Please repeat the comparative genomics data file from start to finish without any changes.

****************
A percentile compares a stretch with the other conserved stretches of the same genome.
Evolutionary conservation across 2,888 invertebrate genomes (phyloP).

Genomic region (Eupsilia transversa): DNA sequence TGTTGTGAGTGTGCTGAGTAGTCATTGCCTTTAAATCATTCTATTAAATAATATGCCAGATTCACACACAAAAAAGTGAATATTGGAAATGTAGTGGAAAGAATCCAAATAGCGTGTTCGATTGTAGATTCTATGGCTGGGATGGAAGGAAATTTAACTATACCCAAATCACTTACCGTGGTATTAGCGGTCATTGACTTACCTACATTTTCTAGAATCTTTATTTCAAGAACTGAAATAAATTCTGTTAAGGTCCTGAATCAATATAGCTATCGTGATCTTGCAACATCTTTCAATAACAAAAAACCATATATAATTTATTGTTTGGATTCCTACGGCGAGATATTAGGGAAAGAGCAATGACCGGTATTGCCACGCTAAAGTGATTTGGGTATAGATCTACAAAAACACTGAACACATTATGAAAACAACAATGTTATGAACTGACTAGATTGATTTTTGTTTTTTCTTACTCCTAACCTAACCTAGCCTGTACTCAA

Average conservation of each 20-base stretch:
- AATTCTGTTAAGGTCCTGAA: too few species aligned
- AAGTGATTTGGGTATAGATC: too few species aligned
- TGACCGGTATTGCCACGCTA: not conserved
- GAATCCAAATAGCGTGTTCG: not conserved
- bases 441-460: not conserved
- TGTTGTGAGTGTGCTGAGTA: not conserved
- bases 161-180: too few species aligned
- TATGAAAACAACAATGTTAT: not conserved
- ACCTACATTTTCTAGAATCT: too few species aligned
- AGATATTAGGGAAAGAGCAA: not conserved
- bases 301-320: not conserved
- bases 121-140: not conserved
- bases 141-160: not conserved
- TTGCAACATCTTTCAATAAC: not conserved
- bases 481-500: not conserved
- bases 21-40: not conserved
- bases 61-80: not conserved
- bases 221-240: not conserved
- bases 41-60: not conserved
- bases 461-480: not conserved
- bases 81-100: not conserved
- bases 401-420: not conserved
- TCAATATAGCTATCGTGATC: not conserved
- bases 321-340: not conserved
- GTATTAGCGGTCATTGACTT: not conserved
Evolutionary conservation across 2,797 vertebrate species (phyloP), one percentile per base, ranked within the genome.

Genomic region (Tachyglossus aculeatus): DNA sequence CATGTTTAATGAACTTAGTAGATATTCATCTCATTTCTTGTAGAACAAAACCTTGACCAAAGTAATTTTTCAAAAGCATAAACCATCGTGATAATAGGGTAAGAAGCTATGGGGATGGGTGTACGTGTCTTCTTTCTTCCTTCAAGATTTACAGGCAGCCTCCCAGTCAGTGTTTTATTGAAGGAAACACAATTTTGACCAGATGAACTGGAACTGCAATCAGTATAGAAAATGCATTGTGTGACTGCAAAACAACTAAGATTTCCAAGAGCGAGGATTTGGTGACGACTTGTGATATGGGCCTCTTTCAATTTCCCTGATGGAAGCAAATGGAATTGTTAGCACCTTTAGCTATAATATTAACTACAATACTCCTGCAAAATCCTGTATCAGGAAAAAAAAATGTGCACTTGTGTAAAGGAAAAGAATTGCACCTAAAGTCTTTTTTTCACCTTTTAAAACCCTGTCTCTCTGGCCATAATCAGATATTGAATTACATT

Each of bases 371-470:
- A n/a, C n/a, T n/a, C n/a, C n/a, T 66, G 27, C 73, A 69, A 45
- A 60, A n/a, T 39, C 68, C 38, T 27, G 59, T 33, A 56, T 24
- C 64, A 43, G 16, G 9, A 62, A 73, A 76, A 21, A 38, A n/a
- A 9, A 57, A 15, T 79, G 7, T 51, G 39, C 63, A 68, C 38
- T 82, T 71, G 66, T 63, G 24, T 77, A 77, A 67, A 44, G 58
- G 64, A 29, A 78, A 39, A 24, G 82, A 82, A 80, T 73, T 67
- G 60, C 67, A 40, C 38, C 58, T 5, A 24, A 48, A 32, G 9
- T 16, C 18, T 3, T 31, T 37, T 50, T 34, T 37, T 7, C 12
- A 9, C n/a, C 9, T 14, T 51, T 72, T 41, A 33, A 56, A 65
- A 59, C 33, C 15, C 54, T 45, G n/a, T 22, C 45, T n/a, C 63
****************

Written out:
A percentile compares a stretch with the other conserved stretches of the same genome.
Evolutionary conservation across 2,888 invertebrate genomes (phyloP).

Genomic region (Eupsilia transversa): DNA sequence TGTTGTGAGTGTGCTGAGTAGTCATTGCCTTTAAATCATTCTATTAAATAATATGCCAGATTCACACACAAAAAAGTGAATATTGGAAATGTAGTGGAAAGAATCCAAATAGCGTGTTCGATTGTAGATTCTATGGCTGGGATGGAAGGAAATTTAACTATACCCAAATCACTTACCGTGGTATTAGCGGTCATTGACTTACCTACATTTTCTAGAATCTTTATTTCAAGAACTGAAATAAATTCTGTTAAGGTCCTGAATCAATATAGCTATCGTGATCTTGCAACATCTTTCAATAACAAAAAACCATATATAATTTATTGTTTGGATTCCTACGGCGAGATATTAGGGAAAGAGCAATGACCGGTATTGCCACGCTAAAGTGATTTGGGTATAGATCTACAAAAACACTGAACACATTATGAAAACAACAATGTTATGAACTGACTAGATTGATTTTTGTTTTTTCTTACTCCTAACCTAACCTAGCCTGTACTCAA

Average conservation of each 20-base stretch:
- AATTCTGTTAAGGTCCTGAA: too few species aligned
- AAGTGATTTGGGTATAGATC: too few species aligned
- TGACCGGTATTGCCACGCTA: not conserved
- GAATCCAAATAGCGTGTTCG: not conserved
- bases 441-460: not conserved
- TGTTGTGAGTGTGCTGAGTA: not conserved
- bases 161-180: too few species aligned
- TATGAAAACAACAATGTTAT: not conserved
- ACCTACATTTTCTAGAATCT: too few species aligned
- AGATATTAGGGAAAGAGCAA: not conserved
- bases 301-320: not conserved
- bases 121-140: not conserved
- bases 141-160: not conserved
- TTGCAACATCTTTCAATAAC: not conserved
- bases 481-500: not conserved
- bases 21-40: not conserved
- bases 61-80: not conserved
- bases 221-240: not conserved
- bases 41-60: not conserved
- bases 461-480: not conserved
- bases 81-100: not conserved
- bases 401-420: not conserved
- TCAATATAGCTATCGTGATC: not conserved
- bases 321-340: not conserved
- GTATTAGCGGTCATTGACTT: not conserved
Evolutionary conservation across 2,797 vertebrate species (phyloP), one percentile per base, ranked within the genome.

Genomic region (Tachyglossus aculeatus): DNA sequence CATGTTTAATGAACTTAGTAGATATTCATCTCATTTCTTGTAGAACAAAACCTTGACCAAAGTAATTTTTCAAAAGCATAAACCATCGTGATAATAGGGTAAGAAGCTATGGGGATGGGTGTACGTGTCTTCTTTCTTCCTTCAAGATTTACAGGCAGCCTCCCAGTCAGTGTTTTATTGAAGGAAACACAATTTTGACCAGATGAACTGGAACTGCAATCAGTATAGAAAATGCATTGTGTGACTGCAAAACAACTAAGATTTCCAAGAGCGAGGATTTGGTGACGACTTGTGATATGGGCCTCTTTCAATTTCCCTGATGGAAGCAAATGGAATTGTTAGCACCTTTAGCTATAATATTAACTACAATACTCCTGCAAAATCCTGTATCAGGAAAAAAAAATGTGCACTTGTGTAAAGGAAAAGAATTGCACCTAAAGTCTTTTTTTCACCTTTTAAAACCCTGTCTCTCTGGCCATAATCAGATATTGAATTACATT

Each of bases 371-470:
- A n/a, C n/a, T n/a, C n/a, C n/a, T 66, G 27, C 73, A 69, A 45
- A 60, A n/a, T 39, C 68, C 38, T 27, G 59, T 33, A 56, T 24
- C 64, A 43, G 16, G 9, A 62, A 73, A 76, A 21, A 38, A n/a
- A 9, A 57, A 15, T 79, G 7, T 51, G 39, C 63, A 68, C 38
- T 82, T 71, G 66, T 63, G 24, T 77, A 77, A 67, A 44, G 58
- G 64, A 29, A 78, A 39, A 24, G 82, A 82, A 80, T 73, T 67
- G 60, C 67, A 40, C 38, C 58, T 5, A 24, A 48, A 32, G 9
- T 16, C 18, T 3, T 31, T 37, T 50, T 34, T 37, T 7, C 12
- A 9, C n/a, C 9, T 14, T 51, T 72, T 41, A 33, A 56, A 65
- A 59, C 33, C 15, C 54, T 45, G n/a, T 22, C 45, T n/a, C 63